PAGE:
Part 1: multiple choice gaps fill (A-D) in PDF B2 USE OF ENGLISH PART 1

The key to this part of the exam is to study word patterns and collocations (HERE). You should read the text with the gaps and think, which type of word is missing? Then look at the options and select the best word. If there is an option with two words that mean exactly the same, you know that they will be incorrect because there is only one possible answer. It is important to understand prepositions (HERE) and phrasal verbs (HERE) to pass this part of the exam. You also need to focus on what type of word they are assessing. It can be based on grammar; there is usually only 1 of the 8 gaps. Grammar is assessed with connectives, relative pronouns, quantifiers etc. The vocabulary points (usually 7 of the 8) are based on word patterns, phrasal verbs, collocations or fixed expressions. They key is to look at clues around the gaps (PREPOSITIONS, articles etc.)

 

Fill in the gaps with the correct option (A-D):

 

Rugby Football

It is not all that _____ (1) known and it may come as a surprise, but rugby is not only a sport, but also a place. The town of Rugby is situated in the picturesque county of Warwickshire. The sport actually _____ (2) its name to this quaint little town as it was here that the sport is said to have been born. The story goes that while attending Rugby school, a young chap named William Webb Ellis decided that it might be a bit of fun to _____ (3) up a football and run with it. From her the game of rugby was started in 1845. 

The sport has gone _____ (4) strength to strength since that day and has, in fact, _____ (5) into two codes. The northern version is called rugby league whereas the original is rugby union. Whilst they remain similar in nature, and to the untrained _____ (6), may actually appear to be the same sport, they do have several differences that are held in great esteem by avid fans of the two sports. Unlike football, rugby players did not turn professional until 1995 and they have wage caps to stop the sport becoming too commercialized. Due to this fact, the sport does not _____ (7) in the same revenues as football and therefore has a much more limited fan base which basically _____ (8) of ex commonwealth countries and the odd other nation. Rugby is known to be aggressive in nature and is famously said to be “a hooligans game played by gentlemen, whereas football is a gentleman’s sport played by hooligans”.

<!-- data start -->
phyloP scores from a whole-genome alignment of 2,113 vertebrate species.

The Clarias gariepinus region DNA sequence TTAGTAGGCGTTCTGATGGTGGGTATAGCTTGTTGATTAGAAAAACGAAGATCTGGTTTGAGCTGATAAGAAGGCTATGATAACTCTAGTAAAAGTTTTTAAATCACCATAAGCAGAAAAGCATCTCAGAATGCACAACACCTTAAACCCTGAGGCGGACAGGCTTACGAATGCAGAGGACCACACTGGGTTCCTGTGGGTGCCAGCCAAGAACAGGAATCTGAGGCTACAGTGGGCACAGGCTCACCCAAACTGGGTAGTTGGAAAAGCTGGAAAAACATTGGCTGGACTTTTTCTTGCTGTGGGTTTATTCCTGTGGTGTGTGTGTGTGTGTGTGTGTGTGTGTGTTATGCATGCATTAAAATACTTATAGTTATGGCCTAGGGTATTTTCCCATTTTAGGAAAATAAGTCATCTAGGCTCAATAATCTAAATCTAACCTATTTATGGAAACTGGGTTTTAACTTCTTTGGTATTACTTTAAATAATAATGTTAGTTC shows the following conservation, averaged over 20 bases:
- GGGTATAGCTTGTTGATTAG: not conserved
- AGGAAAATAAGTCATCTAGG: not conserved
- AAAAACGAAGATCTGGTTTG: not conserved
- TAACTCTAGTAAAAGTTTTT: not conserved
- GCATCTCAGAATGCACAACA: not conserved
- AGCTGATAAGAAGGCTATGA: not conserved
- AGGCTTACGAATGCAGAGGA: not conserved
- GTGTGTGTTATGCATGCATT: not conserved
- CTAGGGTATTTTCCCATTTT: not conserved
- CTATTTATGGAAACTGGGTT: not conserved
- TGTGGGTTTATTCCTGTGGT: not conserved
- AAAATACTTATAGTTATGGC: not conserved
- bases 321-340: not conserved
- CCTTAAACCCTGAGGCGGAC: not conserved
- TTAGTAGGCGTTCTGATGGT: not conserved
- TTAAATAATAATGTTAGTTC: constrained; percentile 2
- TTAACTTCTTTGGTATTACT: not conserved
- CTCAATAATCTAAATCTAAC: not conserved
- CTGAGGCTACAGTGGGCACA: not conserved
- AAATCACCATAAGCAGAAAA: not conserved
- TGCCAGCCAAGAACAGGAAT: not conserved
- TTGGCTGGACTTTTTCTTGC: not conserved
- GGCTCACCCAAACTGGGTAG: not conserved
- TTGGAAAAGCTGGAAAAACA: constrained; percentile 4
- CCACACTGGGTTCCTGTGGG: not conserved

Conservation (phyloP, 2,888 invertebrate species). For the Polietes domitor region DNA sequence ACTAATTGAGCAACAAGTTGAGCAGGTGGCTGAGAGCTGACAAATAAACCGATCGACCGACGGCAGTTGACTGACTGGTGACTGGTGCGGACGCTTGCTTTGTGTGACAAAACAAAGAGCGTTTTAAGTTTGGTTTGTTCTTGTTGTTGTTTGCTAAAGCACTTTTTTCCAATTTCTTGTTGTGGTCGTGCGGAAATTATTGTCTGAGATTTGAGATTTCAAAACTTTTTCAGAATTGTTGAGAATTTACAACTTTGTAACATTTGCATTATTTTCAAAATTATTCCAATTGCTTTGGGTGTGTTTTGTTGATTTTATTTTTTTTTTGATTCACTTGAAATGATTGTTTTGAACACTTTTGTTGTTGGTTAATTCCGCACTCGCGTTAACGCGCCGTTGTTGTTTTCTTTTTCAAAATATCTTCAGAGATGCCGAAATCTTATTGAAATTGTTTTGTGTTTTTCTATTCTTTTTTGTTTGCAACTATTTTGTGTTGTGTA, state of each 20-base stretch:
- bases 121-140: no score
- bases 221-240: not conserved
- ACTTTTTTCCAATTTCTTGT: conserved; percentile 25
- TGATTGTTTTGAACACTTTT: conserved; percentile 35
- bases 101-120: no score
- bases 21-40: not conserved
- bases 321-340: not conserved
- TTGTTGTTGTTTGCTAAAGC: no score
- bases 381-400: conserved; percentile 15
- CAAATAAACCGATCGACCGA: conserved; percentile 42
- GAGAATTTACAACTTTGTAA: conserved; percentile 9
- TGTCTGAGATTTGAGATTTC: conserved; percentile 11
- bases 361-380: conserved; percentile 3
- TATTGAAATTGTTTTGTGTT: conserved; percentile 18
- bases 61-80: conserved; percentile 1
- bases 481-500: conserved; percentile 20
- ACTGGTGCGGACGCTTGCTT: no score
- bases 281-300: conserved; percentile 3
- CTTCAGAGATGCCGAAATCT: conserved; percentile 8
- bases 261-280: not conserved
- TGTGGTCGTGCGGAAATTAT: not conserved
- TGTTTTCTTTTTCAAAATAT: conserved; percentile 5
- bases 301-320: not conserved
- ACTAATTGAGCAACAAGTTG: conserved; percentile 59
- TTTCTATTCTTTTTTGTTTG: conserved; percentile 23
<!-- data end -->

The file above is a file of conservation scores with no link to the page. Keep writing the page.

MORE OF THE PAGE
1. A. generally B. widely C. greatly D. vastly
  2. A. gives B. takes C. has D. owes
  3. A. take B. give C. look D. pick
  4. A. on B. with C. from D. to
  5. A. split B. adapted C. become D. turned
  6. A. mind B. eye C. brain D. opinion
  7. A. attract B. catch C. move D. bring
  8. A. consists B. entails C. collects D. gathers

 

You must understand that this part of the answer is difficult as it depends on context. In the majority of cases, more than one answer will seem to be correct, based on its meaning alone, but we insist, ONLY ONE ANSWER IS CORRECT. Make sure you have studies fixed phrases, word patterns and phrasal verbs.

 

Answers:

  1. A. generally B. widely C. greatly D. vastly
  2. A. gives B. takes C. has D. owes
  3. A. take B. give C. look D. pick
  4. A. on B. with C. from D. to
  5. A. split B. adapted C. become D. turned
  6. A. mind B. eye C. brain D. opinion
  7. A. attract B. catch C. move D. bring
  8. A. consists B. entails C. collects D. gathers

 

The first answer is the adverb: widely because of the meaning. The structure is the impersonal passive and it includes an adverb with the meaning of everyone knows/people all over the world know.

The second answer is the third person of the verb: owes as it collocates with its name. If it were takes, it would be takes its name from.

The third answer is pick because it us from part of the phrasal verb pick up, meaning to collect from the ground.

The fourth answer is from as it forms part of the fixed phrase, go from strength to strength. If you wish to see more fixed phrases click here

The fifth answer is split as it is the only word that collocates with into and has the meaning of divide or separate.

The sixth answer is eye as it is a fixed phrase, to the untrained eye, meaning someone without experience.

The seventh answer is bring as it is a phrasal verb meaning to gather or raise funds/money.

The eighth answer is consists as it collocates with the preposition of.

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